I’ve been pretty open about my ambivalent relationship with social media: Certainly I understand its benefit, and have leveraged various social tools for my businesses, but I don’t quite think social media is the paradigm shift that many claim it to be. I still believe that traditional media has its role, and that savvy entrepreneurs will consider a marketing approach that integrates traditional advertising with social channels.

Given this ambivalence, it probably comes as no surprise that I have a middle-of-the-road approach to the concept of engagement. Some see it as the be-all and end-all of modern marketing; a Facebook like is practically as good as a sale, they might say, which clearly isn’t true. Still others might look skeptically at engagement, assuming it to be close to worthless—and that’s not exactly right, either.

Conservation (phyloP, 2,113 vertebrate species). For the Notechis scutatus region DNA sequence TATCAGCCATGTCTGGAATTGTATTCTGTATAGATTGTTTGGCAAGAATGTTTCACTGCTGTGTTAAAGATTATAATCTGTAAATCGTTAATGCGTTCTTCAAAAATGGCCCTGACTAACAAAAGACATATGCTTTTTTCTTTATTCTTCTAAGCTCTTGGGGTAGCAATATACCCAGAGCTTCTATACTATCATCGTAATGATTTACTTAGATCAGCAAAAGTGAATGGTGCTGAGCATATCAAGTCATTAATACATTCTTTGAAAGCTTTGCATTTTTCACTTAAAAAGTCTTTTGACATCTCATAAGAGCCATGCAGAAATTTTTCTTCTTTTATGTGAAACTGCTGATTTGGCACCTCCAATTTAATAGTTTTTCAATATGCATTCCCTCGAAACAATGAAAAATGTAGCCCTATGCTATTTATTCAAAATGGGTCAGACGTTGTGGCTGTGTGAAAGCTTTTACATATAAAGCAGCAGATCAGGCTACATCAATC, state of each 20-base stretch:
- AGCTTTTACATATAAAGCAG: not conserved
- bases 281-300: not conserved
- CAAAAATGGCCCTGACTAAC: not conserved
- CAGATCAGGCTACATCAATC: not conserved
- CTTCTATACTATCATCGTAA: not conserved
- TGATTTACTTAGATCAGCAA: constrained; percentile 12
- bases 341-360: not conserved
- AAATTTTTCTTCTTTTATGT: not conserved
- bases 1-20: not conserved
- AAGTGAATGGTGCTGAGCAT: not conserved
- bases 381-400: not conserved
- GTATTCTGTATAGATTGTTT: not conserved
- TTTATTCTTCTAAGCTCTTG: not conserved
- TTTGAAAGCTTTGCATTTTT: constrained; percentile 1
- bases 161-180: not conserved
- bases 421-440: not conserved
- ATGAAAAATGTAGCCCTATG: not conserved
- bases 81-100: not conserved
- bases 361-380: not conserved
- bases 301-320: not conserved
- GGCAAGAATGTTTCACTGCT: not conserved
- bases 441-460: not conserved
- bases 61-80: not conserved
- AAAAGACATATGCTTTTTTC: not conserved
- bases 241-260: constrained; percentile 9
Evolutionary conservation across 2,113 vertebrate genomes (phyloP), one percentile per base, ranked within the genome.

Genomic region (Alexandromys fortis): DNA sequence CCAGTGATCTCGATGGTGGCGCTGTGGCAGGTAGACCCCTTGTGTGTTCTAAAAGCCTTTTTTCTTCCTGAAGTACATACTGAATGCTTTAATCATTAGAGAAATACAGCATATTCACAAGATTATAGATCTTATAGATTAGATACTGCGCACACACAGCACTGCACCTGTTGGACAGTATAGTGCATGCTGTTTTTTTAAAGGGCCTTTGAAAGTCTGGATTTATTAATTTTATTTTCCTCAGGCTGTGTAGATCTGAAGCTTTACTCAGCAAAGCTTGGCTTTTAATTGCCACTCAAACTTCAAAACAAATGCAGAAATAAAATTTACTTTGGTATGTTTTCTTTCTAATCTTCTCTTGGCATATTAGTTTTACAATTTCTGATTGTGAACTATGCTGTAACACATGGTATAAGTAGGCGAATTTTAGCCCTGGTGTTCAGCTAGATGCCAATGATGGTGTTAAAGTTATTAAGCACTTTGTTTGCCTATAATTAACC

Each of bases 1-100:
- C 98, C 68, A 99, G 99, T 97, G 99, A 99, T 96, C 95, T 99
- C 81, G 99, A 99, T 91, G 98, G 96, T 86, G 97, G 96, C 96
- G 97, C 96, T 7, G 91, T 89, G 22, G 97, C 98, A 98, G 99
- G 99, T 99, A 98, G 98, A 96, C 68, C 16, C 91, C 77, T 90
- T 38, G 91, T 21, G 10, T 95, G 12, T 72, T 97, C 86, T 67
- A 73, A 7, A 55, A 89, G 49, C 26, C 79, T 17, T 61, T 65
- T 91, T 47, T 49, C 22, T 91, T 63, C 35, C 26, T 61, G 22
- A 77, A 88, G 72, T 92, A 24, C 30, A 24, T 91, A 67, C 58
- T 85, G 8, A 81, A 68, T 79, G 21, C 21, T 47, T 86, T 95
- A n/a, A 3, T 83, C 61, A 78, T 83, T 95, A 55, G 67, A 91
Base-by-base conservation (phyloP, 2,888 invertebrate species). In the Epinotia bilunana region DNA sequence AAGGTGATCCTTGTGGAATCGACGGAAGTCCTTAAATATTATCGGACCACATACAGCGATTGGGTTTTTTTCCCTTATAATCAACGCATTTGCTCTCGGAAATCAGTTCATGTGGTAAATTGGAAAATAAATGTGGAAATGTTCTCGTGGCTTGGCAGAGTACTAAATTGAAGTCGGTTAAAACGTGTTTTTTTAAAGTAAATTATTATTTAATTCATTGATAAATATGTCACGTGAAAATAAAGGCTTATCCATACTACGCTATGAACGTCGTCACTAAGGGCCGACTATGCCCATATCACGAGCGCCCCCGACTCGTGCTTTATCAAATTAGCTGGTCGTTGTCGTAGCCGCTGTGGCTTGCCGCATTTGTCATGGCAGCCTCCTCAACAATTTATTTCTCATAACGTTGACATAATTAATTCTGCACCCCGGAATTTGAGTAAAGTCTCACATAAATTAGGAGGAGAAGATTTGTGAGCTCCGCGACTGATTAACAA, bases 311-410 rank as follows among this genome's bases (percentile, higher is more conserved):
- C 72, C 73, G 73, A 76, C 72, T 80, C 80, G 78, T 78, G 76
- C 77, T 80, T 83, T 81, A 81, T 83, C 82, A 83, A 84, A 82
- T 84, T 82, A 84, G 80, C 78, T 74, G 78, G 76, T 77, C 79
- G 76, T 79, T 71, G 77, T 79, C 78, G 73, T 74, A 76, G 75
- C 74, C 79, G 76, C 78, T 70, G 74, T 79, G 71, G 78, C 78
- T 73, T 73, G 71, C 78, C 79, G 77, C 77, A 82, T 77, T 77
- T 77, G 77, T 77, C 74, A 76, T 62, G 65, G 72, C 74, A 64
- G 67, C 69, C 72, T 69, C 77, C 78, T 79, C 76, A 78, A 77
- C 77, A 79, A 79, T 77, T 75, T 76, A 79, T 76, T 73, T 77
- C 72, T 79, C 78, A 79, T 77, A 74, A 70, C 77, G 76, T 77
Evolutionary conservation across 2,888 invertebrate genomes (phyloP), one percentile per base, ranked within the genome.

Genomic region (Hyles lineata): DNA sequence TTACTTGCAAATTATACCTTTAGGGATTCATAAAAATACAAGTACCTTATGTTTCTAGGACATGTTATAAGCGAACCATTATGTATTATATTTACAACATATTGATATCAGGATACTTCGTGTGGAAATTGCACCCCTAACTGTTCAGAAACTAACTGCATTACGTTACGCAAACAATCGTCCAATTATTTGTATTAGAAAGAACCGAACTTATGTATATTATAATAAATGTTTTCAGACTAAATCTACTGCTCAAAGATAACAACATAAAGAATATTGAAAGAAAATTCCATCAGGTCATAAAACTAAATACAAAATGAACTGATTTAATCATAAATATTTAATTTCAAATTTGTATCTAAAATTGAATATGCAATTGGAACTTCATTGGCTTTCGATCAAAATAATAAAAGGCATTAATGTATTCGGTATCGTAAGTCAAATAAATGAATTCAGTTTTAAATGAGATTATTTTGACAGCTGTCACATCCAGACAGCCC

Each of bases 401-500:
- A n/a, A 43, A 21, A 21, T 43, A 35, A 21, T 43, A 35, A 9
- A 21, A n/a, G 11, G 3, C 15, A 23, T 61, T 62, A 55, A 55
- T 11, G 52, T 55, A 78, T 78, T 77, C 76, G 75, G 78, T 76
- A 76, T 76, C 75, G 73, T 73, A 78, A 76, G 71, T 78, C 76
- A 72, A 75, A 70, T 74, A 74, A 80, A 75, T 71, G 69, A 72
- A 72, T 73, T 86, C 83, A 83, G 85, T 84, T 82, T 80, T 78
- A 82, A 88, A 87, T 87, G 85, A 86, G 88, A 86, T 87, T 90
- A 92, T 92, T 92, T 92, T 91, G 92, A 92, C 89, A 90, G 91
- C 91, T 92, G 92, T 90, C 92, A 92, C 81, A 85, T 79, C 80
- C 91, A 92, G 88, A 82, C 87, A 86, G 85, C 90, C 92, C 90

To be sure, I think there is a world of difference between engagement and sales, and I don’t think a retweet or a high-traffic Facebook post is an end unto itself. With that said, I do think engagement can provide you with useful data, as well as affirmation. Engagement may not be the same thing as a sale, but it does suggest that you’re doing something that resonates with people—something that can be converted into a sale, perhaps.

Let me put it this way: My premium steak company, Fuego Diablo, does pretty well with social engagement. Our social media followers enjoy clicking on beautiful pictures of juicy steak, and they like reading our recipes and grilling tips. None of that puts money in our bank account, of course, but it does tell me that we’ve tapped into an audience that wants what we’re selling, and that with the right lead capturing strategies, we can turn them into paying customers.

Engagement is basically energy that’s given to you. On its own, its value is limited—but if you can harness that energy—if you can do something with it—then it can have immense value. Engagement is never my goal, in other words—but it is a resource that I try not to take for granted.